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Background The use of alternate frequencies, amplitudes, and pulse widths to manage motor symptoms in Parkinson's disease (PD) patients with subthalamic nucleus deep brain stimulation (STN‐DBS) is of clinical interest, but currently lacks systematic evidence. Objective/Hypothesis Systematically review whether alternate STN‐DBS settings influence the therapy's efficacy for managing PD motor symptoms. Methods Systematic searches identified studies that; involved bilateral STN‐DBS PD patients; manipulated ≥ 1 STN‐DBS parameter (e.g., amplitude); assessed ≥ 1 motor symptom (e.g., tremor); and contrasted the experimental and chronic stimulation settings. A Mantel‐Haenszel random‐effects meta‐analysis compared the UPDRS‐III sub‐scores at low (60‐Hz) and high frequencies ( ≥ 130 Hz). Inter‐study heterogeneity was assessed with the Cohen's χ2 and I2 index, while the standard GRADE evidence assessment examined strength of evidence. Results Of the 21 included studies, 17 investigated the effect of alternate stimulation frequencies, five examined alternate stimulation amplitudes, and two studied changes in pulse width. Given the available data, meta‐analyses were only possible for alternate stimulation frequencies. Analysis of the heterogeneity amongst the included studies indicated significant variability between studies and, on the basis of the GRADE framework, the pooled evidence from the meta‐analysis studies was of very low quality due to the significant risks of bias. Conclusions The meta‐analysis reported a very low quality of evidence for the efficacy of low‐frequency STN‐DBS for managing PD motor symptoms. Furthermore, it highlighted that lower amplitudes lead to the re‐emergence of motor symptoms and further research is needed to understand the potential benefits of alternate STN‐DBS parameters for PD patients.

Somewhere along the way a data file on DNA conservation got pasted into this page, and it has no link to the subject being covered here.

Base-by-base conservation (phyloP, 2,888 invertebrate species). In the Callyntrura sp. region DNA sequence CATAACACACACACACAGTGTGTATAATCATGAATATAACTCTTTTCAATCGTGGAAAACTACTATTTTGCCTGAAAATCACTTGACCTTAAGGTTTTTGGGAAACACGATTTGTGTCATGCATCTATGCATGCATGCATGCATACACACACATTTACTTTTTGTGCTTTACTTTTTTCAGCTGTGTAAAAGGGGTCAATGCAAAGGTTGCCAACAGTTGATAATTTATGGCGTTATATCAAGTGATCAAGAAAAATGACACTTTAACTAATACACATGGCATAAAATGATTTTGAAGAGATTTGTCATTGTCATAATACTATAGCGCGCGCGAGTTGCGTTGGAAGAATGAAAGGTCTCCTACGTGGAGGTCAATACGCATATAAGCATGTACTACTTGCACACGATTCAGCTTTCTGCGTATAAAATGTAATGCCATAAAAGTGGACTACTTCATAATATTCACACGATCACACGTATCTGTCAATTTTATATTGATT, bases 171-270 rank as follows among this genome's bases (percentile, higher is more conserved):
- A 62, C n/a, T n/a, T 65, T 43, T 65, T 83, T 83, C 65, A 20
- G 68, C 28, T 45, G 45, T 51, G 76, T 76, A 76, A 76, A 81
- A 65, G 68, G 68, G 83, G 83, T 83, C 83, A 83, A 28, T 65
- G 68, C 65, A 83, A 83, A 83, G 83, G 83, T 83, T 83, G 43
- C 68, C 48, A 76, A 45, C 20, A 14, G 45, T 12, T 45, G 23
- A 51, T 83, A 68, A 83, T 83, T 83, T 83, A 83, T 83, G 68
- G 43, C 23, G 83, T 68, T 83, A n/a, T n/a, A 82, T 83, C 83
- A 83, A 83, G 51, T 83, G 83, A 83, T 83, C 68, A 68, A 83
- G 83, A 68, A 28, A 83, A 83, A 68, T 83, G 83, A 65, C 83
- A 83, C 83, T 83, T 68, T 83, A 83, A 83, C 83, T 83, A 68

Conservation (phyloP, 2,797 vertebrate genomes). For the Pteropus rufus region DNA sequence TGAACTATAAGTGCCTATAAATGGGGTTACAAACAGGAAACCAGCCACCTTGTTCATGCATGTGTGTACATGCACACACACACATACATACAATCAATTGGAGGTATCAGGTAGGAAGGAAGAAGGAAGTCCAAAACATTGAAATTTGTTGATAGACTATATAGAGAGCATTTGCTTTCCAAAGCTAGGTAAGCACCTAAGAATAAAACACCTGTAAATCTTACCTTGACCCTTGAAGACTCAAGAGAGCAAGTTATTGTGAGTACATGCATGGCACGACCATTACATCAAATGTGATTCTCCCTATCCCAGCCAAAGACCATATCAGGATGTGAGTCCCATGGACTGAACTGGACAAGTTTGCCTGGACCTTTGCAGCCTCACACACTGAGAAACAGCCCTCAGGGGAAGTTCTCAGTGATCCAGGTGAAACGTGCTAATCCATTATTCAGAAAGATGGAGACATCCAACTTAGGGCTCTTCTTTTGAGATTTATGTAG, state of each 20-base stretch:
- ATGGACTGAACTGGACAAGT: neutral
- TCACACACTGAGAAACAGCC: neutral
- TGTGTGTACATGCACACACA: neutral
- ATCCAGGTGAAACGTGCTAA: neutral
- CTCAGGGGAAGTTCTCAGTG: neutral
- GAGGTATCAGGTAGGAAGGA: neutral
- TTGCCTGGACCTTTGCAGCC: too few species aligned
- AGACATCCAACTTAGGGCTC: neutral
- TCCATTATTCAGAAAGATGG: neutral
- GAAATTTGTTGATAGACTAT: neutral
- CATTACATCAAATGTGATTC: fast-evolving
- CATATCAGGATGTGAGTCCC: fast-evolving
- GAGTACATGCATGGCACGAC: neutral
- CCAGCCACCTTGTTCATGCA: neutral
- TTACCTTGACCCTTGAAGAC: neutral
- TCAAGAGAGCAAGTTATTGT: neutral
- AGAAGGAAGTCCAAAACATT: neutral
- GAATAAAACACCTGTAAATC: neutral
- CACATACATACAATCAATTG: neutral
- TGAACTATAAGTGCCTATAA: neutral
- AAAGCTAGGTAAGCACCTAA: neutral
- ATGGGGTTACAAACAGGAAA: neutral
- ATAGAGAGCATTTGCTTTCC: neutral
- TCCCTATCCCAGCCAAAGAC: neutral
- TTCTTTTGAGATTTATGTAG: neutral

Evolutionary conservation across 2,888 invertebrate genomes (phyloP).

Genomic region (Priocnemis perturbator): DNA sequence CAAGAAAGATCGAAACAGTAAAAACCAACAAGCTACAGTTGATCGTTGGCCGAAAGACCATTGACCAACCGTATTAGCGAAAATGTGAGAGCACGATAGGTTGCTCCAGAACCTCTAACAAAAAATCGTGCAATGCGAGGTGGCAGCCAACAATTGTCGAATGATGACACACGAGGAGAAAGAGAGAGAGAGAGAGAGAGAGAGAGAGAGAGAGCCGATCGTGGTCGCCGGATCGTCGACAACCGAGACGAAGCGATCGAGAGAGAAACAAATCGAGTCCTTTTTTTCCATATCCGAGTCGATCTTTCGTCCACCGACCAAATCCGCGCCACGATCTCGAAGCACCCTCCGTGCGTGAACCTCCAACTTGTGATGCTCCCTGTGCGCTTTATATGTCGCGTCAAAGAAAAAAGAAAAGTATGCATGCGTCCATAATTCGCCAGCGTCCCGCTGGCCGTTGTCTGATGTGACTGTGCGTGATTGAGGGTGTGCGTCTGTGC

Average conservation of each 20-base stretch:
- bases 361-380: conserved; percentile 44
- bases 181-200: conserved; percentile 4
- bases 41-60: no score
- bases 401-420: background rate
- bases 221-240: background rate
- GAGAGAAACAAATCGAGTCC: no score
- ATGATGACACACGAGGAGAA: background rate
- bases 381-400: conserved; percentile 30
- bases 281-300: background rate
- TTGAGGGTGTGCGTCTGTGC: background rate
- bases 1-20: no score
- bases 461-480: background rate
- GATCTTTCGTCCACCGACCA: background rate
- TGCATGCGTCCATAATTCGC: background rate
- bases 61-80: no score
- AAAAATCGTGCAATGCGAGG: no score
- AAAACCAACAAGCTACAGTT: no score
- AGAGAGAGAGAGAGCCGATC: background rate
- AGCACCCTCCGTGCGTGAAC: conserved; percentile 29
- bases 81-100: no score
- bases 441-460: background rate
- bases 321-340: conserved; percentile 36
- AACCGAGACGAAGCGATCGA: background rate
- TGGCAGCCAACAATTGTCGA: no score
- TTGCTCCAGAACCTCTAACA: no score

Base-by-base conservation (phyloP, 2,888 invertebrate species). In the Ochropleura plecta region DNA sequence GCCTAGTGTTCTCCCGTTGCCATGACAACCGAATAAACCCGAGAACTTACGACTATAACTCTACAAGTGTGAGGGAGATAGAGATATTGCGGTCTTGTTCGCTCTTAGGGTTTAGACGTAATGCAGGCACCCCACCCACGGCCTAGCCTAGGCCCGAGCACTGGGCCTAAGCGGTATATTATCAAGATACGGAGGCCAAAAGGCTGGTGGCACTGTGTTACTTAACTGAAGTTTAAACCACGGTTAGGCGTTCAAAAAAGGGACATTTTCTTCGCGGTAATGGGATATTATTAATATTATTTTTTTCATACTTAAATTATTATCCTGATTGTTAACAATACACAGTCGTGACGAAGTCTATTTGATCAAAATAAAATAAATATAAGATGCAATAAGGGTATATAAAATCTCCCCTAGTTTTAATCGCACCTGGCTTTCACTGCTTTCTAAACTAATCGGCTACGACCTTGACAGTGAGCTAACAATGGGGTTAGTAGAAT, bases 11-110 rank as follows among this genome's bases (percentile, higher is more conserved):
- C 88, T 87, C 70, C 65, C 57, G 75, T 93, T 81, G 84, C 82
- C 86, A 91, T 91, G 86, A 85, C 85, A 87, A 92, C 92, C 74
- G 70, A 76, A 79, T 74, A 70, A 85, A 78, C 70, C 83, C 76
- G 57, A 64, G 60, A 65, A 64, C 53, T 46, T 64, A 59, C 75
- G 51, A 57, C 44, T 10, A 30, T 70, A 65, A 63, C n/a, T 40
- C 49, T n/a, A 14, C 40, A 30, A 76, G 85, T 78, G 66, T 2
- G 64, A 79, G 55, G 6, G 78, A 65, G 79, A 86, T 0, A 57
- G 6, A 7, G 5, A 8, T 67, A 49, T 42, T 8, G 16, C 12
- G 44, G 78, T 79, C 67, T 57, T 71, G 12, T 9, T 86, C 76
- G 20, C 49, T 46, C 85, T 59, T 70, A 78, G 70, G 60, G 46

School of Exercise Science

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Journal Article

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